We extend our most sincere respect and gratitude to Jeff Imada and the Inosanto Academy for their openness and generosity.

Group photo at Jeff Imada's "show and tell" session at Ikazuchi Dojo.

Group photo at Jeff Imada’s “show and tell” session at Ikazuchi Dojo.

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Categories: Technique, The Lab

There are 41 comments

  1. Steve Davis

    This is really important and relevant research. As mentioned by Josh, knives as offensive weapons are unfortunately prevalent and a deadly threat to even the most experienced martial artist. A reliance on kata based attacks and defences ignores the myriad of potential threats that one might face. One lesson that sticks in my mind from the teaching I enjoyed from Schaufelberger Sensei on this topic, is to control the person not the weapon. This is not to say that you ignore the weapon but just that the threat is coming from the person wielding it and by shutting them down you remove or diminish their ability to attack. Easier said than done but maybe a thought process to include in the research if not already there.

    1. Josh Gold


      Good to hear from you. Great advice about controlling the person and not the weapon. We’ve received similar guidance from Jeff Imada, Mark Cheng, and others from the Inosanto Academy.

  2. Laura

    Personally I would recommend to all aikido practitioners interested in knife defense to training just a little bit of “Baraw Sugbo” – an eskrima style of the Ceniza family concentrated solely on knife defense.

    For an aikidoka like me, Baraw Sugbo approach is intuitive and very close to aikido, but more realistic and very sophisticated.

  3. Rupert Sedlmayr

    Very nice article! Congrats!
    I teach a Northern Italian knife fencing in Munich, Germany. I teach offensive and defensive knife use as well as knife defense for over 9 years now. I do not fully agree on your point 3 but in general I’m very happy to see such an attitude on realistic knife defense research in Aikido.
    One additional point you didn’t mention is the fear factor. A general problem with unarmed knife defense is that the defender has about 99% of the fear on his side. As a knife attacker I can easily stay cool and tactical and wait for the right moment.
    Another problem is the distance a knife attack can cover. Here’s a short video of our knife-on-knife sparring:
    See the fighting distance?

    I would be happy to have an open exchange with you on the phone or to visit you as a guest teacher.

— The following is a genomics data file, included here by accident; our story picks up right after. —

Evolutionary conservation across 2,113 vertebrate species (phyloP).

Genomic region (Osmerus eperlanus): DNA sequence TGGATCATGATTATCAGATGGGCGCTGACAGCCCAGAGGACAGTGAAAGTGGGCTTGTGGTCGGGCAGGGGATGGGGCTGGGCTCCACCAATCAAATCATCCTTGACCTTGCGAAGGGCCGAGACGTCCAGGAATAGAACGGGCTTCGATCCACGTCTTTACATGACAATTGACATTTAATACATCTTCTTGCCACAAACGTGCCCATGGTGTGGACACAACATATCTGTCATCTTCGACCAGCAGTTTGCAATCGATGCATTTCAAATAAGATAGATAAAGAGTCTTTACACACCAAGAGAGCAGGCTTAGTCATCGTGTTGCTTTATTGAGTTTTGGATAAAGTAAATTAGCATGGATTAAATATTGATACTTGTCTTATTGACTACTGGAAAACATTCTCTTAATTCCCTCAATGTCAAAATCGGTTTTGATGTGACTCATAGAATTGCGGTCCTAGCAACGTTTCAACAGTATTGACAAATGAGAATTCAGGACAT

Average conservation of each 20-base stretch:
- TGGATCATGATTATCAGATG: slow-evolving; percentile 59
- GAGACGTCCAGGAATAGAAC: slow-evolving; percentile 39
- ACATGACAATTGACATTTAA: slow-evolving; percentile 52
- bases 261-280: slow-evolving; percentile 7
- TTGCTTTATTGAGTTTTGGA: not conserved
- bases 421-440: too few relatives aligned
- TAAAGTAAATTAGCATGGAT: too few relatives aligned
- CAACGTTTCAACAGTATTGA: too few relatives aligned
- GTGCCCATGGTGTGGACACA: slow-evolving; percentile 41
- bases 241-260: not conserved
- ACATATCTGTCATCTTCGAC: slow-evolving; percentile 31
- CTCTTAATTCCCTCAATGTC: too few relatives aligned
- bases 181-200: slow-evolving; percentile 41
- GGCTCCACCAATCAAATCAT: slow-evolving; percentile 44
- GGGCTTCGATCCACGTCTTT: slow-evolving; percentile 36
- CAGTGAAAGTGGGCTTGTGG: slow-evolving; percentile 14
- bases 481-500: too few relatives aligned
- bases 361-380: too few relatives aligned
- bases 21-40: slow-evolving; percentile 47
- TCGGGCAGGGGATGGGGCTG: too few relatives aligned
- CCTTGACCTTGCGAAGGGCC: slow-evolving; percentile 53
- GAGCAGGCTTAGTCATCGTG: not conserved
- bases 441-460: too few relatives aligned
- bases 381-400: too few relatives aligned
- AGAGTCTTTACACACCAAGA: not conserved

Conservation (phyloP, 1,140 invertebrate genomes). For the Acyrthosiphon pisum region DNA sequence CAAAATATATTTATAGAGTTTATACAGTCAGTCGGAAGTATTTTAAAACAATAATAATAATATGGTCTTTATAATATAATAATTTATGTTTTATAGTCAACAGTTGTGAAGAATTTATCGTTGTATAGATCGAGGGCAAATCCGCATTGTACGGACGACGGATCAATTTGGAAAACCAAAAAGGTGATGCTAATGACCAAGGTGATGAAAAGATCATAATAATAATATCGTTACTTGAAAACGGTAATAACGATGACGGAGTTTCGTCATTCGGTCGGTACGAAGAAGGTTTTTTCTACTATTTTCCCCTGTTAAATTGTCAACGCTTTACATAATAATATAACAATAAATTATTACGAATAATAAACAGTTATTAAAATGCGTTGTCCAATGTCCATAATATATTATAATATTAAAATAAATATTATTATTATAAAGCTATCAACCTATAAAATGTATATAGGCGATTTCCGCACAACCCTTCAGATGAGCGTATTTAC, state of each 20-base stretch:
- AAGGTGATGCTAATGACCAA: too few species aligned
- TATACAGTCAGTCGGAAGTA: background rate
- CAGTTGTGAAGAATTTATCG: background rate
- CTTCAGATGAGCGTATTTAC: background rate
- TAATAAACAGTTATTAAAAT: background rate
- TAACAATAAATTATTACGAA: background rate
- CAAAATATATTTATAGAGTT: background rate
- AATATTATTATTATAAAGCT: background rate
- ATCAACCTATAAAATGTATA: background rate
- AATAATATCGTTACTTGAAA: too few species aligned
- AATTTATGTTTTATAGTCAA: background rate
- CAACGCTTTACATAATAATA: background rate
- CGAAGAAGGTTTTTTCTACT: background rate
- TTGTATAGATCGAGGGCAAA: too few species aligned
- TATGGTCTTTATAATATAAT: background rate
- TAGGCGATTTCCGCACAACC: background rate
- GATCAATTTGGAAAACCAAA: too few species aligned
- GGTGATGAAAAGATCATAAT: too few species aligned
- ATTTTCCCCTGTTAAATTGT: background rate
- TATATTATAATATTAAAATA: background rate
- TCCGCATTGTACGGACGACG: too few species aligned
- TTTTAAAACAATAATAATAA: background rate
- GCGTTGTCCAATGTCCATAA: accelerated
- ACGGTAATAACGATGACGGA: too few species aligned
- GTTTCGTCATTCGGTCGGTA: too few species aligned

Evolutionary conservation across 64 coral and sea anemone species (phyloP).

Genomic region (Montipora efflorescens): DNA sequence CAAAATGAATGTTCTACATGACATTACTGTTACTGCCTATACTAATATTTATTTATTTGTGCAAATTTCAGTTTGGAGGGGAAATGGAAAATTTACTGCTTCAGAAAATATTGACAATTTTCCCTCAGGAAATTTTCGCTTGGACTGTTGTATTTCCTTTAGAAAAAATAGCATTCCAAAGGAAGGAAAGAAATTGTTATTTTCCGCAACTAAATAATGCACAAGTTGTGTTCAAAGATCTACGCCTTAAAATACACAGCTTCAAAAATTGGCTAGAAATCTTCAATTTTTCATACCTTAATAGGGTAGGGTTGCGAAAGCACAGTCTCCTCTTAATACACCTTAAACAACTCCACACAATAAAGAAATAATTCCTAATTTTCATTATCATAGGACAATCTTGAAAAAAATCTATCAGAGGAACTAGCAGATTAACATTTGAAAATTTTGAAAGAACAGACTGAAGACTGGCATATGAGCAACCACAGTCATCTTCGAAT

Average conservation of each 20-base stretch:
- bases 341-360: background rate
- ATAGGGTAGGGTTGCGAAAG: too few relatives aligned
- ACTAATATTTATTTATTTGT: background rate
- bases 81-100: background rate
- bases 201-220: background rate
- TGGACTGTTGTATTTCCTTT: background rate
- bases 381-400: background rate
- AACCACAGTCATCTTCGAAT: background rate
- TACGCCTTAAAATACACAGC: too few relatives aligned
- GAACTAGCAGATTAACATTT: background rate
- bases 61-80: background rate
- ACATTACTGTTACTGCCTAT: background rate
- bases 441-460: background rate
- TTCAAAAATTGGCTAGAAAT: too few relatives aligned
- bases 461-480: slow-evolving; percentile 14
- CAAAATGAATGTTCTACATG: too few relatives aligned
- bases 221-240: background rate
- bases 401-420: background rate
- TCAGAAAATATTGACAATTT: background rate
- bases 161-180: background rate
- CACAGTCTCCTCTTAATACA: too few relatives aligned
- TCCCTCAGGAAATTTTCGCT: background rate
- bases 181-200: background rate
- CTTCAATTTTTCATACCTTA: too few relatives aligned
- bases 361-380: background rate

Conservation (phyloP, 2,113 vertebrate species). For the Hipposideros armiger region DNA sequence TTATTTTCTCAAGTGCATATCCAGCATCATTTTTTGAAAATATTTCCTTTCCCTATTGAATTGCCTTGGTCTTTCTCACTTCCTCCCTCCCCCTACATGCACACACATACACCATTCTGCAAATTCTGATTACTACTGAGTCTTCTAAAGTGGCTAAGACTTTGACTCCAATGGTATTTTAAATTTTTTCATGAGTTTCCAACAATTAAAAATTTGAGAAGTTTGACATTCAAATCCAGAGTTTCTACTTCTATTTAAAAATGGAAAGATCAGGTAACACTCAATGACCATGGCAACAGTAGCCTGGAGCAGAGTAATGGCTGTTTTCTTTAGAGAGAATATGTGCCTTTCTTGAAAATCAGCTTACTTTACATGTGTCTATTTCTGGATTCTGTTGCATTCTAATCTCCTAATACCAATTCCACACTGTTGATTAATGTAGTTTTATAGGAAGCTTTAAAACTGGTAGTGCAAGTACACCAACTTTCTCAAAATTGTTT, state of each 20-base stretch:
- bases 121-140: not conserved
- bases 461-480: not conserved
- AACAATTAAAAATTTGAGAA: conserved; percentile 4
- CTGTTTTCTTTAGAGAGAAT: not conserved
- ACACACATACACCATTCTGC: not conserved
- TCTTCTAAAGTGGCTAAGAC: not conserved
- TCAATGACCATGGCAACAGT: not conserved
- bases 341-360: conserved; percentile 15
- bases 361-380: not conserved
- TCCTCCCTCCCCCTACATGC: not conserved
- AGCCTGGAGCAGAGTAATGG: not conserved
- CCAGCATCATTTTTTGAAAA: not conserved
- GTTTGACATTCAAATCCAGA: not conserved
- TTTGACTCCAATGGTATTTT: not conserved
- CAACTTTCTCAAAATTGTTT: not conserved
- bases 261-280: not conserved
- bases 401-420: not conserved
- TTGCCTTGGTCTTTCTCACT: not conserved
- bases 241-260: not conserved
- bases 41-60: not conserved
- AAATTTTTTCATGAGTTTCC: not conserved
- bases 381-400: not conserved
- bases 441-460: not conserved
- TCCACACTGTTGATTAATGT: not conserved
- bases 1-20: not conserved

With utmost respect,
    Rupert Sedlmayr

    1. Josh Gold


      It’s a pleasure to meet you online and thank you for your feedback and sharing your knowledge. You have a good point about the fear factor. Facing an opponent with a knife when you are unarmed places you at a significant disadvantage and the weaponized opponent can most certainly probe defenses and take their time finding the right opportunity to attack. The distance an attacker can cover is indeed an issue. Guro Dan Inosanto ran a training program for law enforcement years ago showing the 21 ft. rule. The police were amazed at how fast someone can cover distance and attack with a knife. Thank you for sharing the video. We may take you up on your offer for a Skype call at some point in the future. It would be great to connect and have a dialogue. Just sent us your contact info via email so we know how to stay in touch.

    2. Chi Baker

      Rupert, your Demo does not demonstrate real street attacks, more fencing techniques. Knife attacks don’t spar, they assault. Perhaps your methods are useful under real attacks but your video does not represent this.

      -Sifu Chi
      Street Tactical Integrations Chief Instructor

  4. Kevin Wong

    Sometimes I feel that when we train in Aikido we are in a place of a different time and different place. It is refreshing that from time to time someone actually brings what one faces in the current world into the dojo. The answer to how Aikido can deal with something like this is best answered by our most senior and experienced Senseis. Otherwise Aikido will be put into the irrelevant basket in dealing with such an attack.

  5. Lynn Seiser

    Deepest compliments and respect. Coming from the FMA world (the late Guro Ted Lucaylucay in Santa Ana & Huntington Beach) I had real problems with the way Aikido handled the blade. Even threaten to fail any shodan testing that touched the taped blade. Visted your dojo several times (when I trained with Sensei Phong (Tenshinkai Aikido at the Westminster Aikido) and found your people to be excellent in technique and hospitality. Thank you for sharing this exploration in cross-training/awareness.

  6. Ruben

    Focusing on UKE and not On The Knife , Full Atemi Always….

    Nice point, but when making kotegaeshi and or any other technique,, getting out of the line of attack, unbalancing uke and applying technique fast,,, it´s kinda hard for a knife to enter( not that it won’t reach you) or, for uke to revert it that easily, Mostly if you move away , (TAI SABAKI AND ATEMI) while unbalancing UKE which will keep you out of that other arm`s reach…
    Again,, My point of view! of course jeff we all know , Legend he is…!!! ( VOW and respects to the Master)..

  7. DooLittleTM

    Biggest thing is to understand knives cut and stab…when they do you bleed.
    Pumping blood leads to death… escape first option.
    Comply second option.
    Never confront the knife…only the attacker.
    Unbalance the knife holder never grapple.
    See intent….

  8. Chi Baker